Greek distinguishes several different senses in which the word love is used. For example, ancient Greek has the words philia, eros, agape, and storge. However, with Greek as with many other languages, it has been historically difficult to separate the meanings of these words totally, and so we can find examples of agape being used with much the same meaning as eros. At the same time the ancient Greek text of the Bible has examples of the verb agapo being used with the same meaning as phileo.

Agape is love that God has for mankind. Only God can express this kind of love.

Eros is passionate love, with sensual desire and longing.
Plato refined his own definition. Although eros is initially felt for a person, with contemplation it becomes an appreciation of the beauty within that person, or even become appreciation of beauty itself. Eros helps the soul recall knowledge of beauty, and contributes to an understanding of spiritual truth. Lovers, artists, and philosophers are all inspired to seek truth by eros.

Philia, a dispassionate virtuous love, was developed by Aristotle. It includes loyalty to friends, family, and community, and requires virtue, equality and familiarity. Philia is motivated by practical reasons; one or both of the parties benefit from the relationship.

Storge is natural affection, like that felt by parents for offspring.

In ancient Greece, the concept of xenia was extremely important. It was an almost ritualized friendship formed between a host and their guest, who could previously be strangers. The host fed and provided quarters for the guest, who was only expected to repay with gratitude. The importance of this can be seen throughout myth, in particular Homer's Odyssey.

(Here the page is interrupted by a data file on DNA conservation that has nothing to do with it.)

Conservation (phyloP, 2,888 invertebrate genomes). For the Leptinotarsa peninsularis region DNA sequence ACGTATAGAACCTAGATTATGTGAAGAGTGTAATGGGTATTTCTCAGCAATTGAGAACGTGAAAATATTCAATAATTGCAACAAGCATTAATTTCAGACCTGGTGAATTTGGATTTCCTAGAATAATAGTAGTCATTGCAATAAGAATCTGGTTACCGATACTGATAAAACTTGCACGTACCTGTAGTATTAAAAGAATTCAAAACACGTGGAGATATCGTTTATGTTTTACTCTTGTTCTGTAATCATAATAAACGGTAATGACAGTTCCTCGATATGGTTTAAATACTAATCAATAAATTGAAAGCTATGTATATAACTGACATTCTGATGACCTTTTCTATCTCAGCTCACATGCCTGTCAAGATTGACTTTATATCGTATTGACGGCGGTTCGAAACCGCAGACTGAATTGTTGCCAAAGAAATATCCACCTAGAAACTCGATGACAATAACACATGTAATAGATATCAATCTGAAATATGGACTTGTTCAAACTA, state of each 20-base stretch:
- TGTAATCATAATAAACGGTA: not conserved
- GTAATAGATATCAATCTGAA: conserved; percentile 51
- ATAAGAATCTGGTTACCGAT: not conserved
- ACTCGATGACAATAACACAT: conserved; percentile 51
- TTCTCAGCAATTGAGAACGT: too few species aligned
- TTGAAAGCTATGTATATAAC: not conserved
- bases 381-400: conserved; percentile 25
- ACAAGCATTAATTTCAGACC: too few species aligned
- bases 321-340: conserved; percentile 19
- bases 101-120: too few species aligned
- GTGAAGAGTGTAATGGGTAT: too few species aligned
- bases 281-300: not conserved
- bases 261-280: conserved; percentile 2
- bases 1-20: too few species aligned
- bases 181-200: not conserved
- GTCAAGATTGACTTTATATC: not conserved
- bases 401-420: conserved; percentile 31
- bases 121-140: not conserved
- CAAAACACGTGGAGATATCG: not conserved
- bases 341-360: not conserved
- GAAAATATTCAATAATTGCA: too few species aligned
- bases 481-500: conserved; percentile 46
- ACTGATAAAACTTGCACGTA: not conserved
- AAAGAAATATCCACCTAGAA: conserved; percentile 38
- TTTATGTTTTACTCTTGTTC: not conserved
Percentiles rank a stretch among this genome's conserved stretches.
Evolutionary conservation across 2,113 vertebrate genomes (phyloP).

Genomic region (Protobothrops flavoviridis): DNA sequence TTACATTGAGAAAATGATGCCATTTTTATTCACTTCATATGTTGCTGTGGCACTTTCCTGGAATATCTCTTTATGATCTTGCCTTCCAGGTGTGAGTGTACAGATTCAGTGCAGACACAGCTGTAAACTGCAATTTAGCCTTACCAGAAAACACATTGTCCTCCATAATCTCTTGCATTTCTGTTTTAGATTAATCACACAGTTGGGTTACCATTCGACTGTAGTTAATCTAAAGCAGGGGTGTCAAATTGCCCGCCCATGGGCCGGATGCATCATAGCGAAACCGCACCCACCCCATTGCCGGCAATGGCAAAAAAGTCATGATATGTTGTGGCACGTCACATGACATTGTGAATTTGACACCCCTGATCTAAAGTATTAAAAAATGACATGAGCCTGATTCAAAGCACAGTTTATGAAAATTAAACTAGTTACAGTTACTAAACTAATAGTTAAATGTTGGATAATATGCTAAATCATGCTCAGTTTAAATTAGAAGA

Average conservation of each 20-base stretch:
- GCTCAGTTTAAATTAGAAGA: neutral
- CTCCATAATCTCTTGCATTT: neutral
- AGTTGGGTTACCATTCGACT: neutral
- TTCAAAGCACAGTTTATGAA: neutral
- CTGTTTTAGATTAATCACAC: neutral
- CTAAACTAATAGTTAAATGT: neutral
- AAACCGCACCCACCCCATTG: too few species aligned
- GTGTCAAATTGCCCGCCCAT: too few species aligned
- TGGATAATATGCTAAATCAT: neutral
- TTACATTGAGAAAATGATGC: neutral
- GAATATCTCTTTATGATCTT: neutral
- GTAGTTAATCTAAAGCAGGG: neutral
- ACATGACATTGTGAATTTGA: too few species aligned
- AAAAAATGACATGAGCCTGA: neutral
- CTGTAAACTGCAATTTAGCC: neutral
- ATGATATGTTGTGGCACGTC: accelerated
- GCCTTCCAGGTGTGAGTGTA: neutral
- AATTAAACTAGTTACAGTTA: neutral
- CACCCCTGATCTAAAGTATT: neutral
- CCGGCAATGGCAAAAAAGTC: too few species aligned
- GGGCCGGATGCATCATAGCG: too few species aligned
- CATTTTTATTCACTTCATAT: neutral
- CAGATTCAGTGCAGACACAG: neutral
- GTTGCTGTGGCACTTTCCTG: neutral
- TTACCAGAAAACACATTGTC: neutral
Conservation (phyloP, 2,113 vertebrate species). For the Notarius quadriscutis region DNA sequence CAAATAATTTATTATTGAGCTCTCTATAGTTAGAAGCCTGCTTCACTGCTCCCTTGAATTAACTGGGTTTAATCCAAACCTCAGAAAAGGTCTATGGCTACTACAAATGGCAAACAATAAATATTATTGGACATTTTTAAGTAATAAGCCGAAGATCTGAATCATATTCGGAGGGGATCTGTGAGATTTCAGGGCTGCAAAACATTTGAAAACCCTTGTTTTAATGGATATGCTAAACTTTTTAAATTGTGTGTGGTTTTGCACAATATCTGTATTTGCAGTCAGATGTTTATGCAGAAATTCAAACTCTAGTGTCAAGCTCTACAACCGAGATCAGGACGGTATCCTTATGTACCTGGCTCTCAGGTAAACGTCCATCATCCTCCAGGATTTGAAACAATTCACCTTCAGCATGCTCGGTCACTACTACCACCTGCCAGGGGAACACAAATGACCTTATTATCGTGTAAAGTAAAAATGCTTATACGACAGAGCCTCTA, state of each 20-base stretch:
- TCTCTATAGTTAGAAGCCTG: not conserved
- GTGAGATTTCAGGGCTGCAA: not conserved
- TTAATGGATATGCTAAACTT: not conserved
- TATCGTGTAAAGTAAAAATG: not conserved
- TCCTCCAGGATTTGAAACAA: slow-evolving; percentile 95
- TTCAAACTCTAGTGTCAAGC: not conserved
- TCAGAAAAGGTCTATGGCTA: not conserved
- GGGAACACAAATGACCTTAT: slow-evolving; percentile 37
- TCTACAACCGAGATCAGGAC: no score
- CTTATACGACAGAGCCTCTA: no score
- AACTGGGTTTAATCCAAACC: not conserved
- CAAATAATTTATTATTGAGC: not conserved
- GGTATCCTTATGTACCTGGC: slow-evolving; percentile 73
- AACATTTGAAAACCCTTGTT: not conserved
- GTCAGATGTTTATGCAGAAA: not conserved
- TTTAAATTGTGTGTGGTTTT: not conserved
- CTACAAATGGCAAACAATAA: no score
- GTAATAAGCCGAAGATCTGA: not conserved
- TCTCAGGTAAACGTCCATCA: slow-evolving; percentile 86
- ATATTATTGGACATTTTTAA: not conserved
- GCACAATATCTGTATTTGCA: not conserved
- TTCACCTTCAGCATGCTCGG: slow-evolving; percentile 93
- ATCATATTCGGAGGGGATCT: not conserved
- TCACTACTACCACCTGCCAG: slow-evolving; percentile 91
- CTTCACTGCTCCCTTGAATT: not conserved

In Japanese Buddhism, ai (?)is passionate caring love, and a fundamental desire. It can develop towards either selfishness or selflessness and enlightenment.

Amae (甘え), a Japanese word meaning "indulgent dependence" is part of the child rearing culture of Japan. Japanese mothers are expected to hug and indulge their children, and children are expected to reward their mothers by clinging and serving. Sociologists have suggested that Japanese social interactions in later life are modelled on the mother-child amae.


The Chinese philosopher Mo Zi developed ai (愛) in reaction to Confucian jen (戀). Ai is universal love towards all beings, not just towards friends or family, without regard to reciprocation. Extravagance and offensive war are inimical to ai. Although Mo Zi was influential, the Confucian jen is how most modern Chinese conceive of love.

Gănqíng (感情), the feeling of a relationship. A person will express love by building good gănqíng, accomplished through helping or working for another.